The U.S. Senate Committee on Environment and Public Works held a hearing yesterday on the Waxman-Markey climate bill that recently squeaked by the House of Representatives. The bill would cap greenhouse gas emissions and create a market where investors could trade carbon pollution permits.
Among those who testified was Mississippi Gov. Haley Barbour (R), who spoke following an opening panel with administration brass including Energy Secretary Steven Chu, Environmental Protection Agency Administrator Lisa Jackson, Agriculture Secretary Tom Vilsack and Interior Secretary Ken Salazar. He testified separately from the second panel he was supposed to take part in because of scheduling issues.
Barbour is certainly a busy man these days, serving not only as Mississippi's governor but also as chair of the Republican Governors Association since South Carolina Gov. Mark Sanford resigned the chairmanship following revelations about an adulterous affair.
Perhaps Barbour's newly hectic schedule is also to blame for the questionable accounting in his testimony. He opened by talking about the current economic crisis, high unemployment rate and fast-growing national debt and then went on to argue that Waxman-Markey would impede economic growth by raising energy bills:
The cap and trade tax, the $81 billion of tax increases on the oil and gas industry contained in the President's budget and the Waxman-Markey renewable energy standard would all drive up costs and drive down economic growth.
Barbour discussed at length the costs related to the climate bill -- and make no mistake about it, it will cost money to clean up greenhouse gas pollution. A recent analysis by the nonpartisan Congressional Budget Office found that while Waxman-Markey would benefit the poorest 20% of households by $40 per year, it would cost the average U.S. household about $175 a year by 2020.
But at the same time, there are considerable costs associated with not taking action to curb greenhouse gas pollution and related climate disruption -- and nowhere in his testimony did Barbour mention them.
Last month we reported on a new federal study that looked at the impacts that pollution-related climate change is already having on the various U.S. regions including the Southeast, which has experienced a 2 degree F. increased in its average annual temperature since 1970 and an increase in heavy downpours. If nothing is done to limit carbon emissions, models predict continued warming, with average temperatures in the region expected to rise by at least 4.5 degrees F. by the 2080s.
These changes would have devastating effects not only on the region's ecology but also on its economy. The increased heat along with related disease problems is expected to cause a decline in yields in the cattle and dairy operations in areas of the Southeast including the Mississippi Delta -- as much as a 10% drop under some emission scenarios, according to the report.
Another factor driving costs in the disrupted climate is acceleration of sea-level rise, which allowed to continue would cause further problems in coastal states like Mississippi. The report notes that intensified storms due to higher seas have already proven costly to Barbour's state, where the state Department of Transportation is expected to spend more than $1 billion to replace the Biloxi and Bay St. Louis bridges damaged in 2005's Hurricane Katrina. The report includes a map (at right, click for larger version) showing Gulf Coast area roads at risk from sea level rise including Interstate 10 through Mississippi.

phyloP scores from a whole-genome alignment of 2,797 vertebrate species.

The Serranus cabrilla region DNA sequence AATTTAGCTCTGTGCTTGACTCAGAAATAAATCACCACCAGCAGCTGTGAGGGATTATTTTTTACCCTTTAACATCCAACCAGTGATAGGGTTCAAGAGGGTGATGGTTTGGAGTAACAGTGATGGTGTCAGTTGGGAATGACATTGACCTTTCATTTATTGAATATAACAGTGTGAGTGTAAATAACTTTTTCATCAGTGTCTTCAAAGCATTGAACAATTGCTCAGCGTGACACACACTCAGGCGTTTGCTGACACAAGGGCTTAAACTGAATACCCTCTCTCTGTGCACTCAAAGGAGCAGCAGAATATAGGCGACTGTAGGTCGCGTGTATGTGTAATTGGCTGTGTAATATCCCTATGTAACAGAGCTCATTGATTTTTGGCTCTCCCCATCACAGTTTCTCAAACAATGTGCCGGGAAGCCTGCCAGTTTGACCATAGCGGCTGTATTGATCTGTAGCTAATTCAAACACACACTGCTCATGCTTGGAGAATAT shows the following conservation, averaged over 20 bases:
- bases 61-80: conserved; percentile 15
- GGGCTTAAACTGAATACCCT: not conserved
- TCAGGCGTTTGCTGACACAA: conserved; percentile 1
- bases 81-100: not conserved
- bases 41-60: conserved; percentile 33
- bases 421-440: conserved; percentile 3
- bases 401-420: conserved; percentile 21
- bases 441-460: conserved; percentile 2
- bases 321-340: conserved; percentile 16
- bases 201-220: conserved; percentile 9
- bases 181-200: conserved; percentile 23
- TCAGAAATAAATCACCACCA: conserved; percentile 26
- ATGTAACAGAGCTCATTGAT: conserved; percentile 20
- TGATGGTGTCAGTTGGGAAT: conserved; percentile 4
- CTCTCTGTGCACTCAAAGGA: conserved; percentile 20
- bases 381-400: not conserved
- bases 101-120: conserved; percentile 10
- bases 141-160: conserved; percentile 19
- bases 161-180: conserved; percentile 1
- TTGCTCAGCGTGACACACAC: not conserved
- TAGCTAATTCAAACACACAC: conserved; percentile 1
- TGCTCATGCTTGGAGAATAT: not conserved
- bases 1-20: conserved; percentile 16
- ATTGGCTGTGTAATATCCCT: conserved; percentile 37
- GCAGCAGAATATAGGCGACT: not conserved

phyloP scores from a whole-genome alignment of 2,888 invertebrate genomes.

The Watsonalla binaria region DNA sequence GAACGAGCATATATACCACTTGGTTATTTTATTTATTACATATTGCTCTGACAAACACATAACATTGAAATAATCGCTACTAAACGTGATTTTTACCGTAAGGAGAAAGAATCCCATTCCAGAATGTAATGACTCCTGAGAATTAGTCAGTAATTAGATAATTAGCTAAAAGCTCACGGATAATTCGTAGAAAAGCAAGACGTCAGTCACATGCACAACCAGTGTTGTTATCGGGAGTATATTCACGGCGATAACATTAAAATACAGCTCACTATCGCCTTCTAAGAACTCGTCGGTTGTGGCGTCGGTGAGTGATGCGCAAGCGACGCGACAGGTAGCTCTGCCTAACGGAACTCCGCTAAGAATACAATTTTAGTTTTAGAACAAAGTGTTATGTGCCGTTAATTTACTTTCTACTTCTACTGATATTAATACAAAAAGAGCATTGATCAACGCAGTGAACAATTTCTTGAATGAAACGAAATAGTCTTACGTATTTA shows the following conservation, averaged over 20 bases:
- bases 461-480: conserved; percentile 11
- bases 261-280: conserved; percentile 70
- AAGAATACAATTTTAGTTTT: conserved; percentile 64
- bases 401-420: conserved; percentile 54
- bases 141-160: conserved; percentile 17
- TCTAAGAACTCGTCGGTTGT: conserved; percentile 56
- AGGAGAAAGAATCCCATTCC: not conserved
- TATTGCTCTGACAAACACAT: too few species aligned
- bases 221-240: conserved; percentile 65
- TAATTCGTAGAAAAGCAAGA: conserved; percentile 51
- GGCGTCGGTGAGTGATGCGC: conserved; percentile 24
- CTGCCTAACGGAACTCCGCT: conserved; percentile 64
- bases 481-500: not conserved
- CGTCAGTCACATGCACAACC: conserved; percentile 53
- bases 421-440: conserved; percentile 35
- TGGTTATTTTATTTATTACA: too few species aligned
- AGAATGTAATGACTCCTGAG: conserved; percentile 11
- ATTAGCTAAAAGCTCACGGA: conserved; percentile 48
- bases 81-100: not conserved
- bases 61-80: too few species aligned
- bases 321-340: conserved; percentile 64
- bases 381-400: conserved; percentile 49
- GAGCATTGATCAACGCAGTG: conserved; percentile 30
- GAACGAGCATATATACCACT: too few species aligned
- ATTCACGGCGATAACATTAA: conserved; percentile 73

So why would Barbour ignore one entire side of the balance sheet when doing his climate change accounting -- tallying up only the costs related to climate action but overlooking the costs of inaction?
Could it have anything to do with his long and deep financial relationships with dirty energy interests?
The folks at the Climate Progress blog examined that question, assembling a dossier on Barbour's dirty energy connections:
* The oil and gas and utility industries were major contributors to Barbour's Mississippi gubernatorial campaigns, donating more than $1.8 million, according to the National Institute on Money in State Politics.
* Barbour Griffith, the prominent Washington lobbying firm the governor once headed, brought in millions of dollars from clients that included coal companies, electric utilities, and oil and gas firms, reports the Center for Responsive Politics.
* When Barbour chaired the Republican National Committee from 1993 to 1997, Republicans received almost three times the amount of contributions from the oil and gas industry as Democrats -- $30 million compared to $12 million, according to CRP.
* And at the 2008 Republican National Convention, Barbour hosted a party with the Southern Co., a coal-fired electric utility giant he once lobbied for. The company had the largest force of lobbyists seeking to influence the Waxman-Markey legislation, according to a recent report by the Center for Public Integrity.
Meanwhile, Barbour has not offered any proposals to cut greenhouse gas pollution at the levels scientists say is necessary to prevent catastrophic climate disruption. With the governor being talked about as a possible presidential candidate in 2012, we wonder what kind of short-sighted accounting the U.S. would be subjected to under his watch.